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J Psychiatr Res. 2010 Jun;44(8):493-8. doi: 10.1016/j.jpsychires.2009.11.007. Epub 2009 Dec 3.

Relationship between body mass index and insulin resistance in patients treated with second generation antipsychotic agents.

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1
Department of Medicine, 300 Pasteur Drive, S025, Stanford, CA 94305-5103, USA. sunhkim@stanford.edu

Abstract

Second generation antipsychotics (SGAs) can increase weight gain and weight-induced insulin resistance. Recent studies have suggested weight-independent effects of certain SGAs on insulin resistance; however the magnitude of these effects and the relationship between BMI and insulin resistance in patients on SGAs are not established. To evaluate, the relationship between body mass index (BMI) and insulin resistance in 54 patients being stably treated with olanzapine (n=19), risperidone (n=16), or aripiprazole (n=19) was compared with data from a large reference population (n=201) not on SGAs. Insulin resistance was directly quantified by measuring the steady-state plasma glucose (SSPG) concentration during the insulin suppression test. The relationship between BMI and SSPG was similar between the SGA (r=0.58) and the reference population (r=0.50). When SSPG was standardized based on expected values for the reference population, patients on olanzapine had a higher degree of insulin resistance (mean z-score+/-SD, 0.68+/-0.9) than expected for level of BMI compared with those on aripiprazole (-0.25+/-1) and risperidone (-0.3+/-0.9), F(2,51)=6.28 (p=0.004). Thus, olanzapine group was 0.76 SD above the reference population or in the 78 percentile for insulin resistance. SSPG was correlated with fasting plasma insulin concentration (0.78 (0.64-0.87), p<0.001) but not fasting glucose concentration (0.15 (-0.13-0.40), p=0.29). In conclusion, BMI contributes a quarter to a third of the variance in insulin resistance in the SGA population similar to the reference population. Olanzapine also appears to have an independent effect on insulin resistance that is above and beyond obesity.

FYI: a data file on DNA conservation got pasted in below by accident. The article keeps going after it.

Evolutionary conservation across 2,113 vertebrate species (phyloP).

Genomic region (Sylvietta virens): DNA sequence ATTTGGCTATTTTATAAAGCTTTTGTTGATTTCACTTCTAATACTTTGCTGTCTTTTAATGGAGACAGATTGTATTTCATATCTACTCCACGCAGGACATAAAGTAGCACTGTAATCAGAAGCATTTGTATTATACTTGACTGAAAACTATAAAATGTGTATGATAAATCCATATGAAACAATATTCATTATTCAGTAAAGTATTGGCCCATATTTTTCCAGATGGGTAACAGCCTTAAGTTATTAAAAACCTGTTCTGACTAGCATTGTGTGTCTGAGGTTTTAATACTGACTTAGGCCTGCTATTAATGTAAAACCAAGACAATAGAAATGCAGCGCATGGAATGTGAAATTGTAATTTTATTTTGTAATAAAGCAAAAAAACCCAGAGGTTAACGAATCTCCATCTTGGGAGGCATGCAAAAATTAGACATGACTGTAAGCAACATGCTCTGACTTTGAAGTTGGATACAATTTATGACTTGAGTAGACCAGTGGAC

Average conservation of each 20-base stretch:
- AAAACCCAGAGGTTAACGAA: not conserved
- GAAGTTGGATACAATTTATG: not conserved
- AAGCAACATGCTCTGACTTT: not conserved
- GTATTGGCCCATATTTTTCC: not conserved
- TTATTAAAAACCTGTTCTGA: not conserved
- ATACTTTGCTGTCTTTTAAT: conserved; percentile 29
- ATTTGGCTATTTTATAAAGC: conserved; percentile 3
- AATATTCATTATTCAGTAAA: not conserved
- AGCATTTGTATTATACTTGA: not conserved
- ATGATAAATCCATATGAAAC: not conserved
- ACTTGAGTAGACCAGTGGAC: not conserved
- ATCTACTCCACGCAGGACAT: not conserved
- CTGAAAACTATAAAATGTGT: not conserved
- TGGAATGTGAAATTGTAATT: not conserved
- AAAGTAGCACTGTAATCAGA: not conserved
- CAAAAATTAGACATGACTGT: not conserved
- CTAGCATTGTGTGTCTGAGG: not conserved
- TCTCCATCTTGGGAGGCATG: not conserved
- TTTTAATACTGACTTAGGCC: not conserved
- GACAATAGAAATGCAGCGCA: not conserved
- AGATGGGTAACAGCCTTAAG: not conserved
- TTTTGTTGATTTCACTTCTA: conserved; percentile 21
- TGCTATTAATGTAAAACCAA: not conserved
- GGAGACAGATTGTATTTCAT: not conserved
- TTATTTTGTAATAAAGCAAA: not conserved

PMID:
19962157
PMCID:
PMC2873096
DOI:
10.1016/j.jpsychires.2009.11.007
[Indexed for MEDLINE]
Free PMC Article
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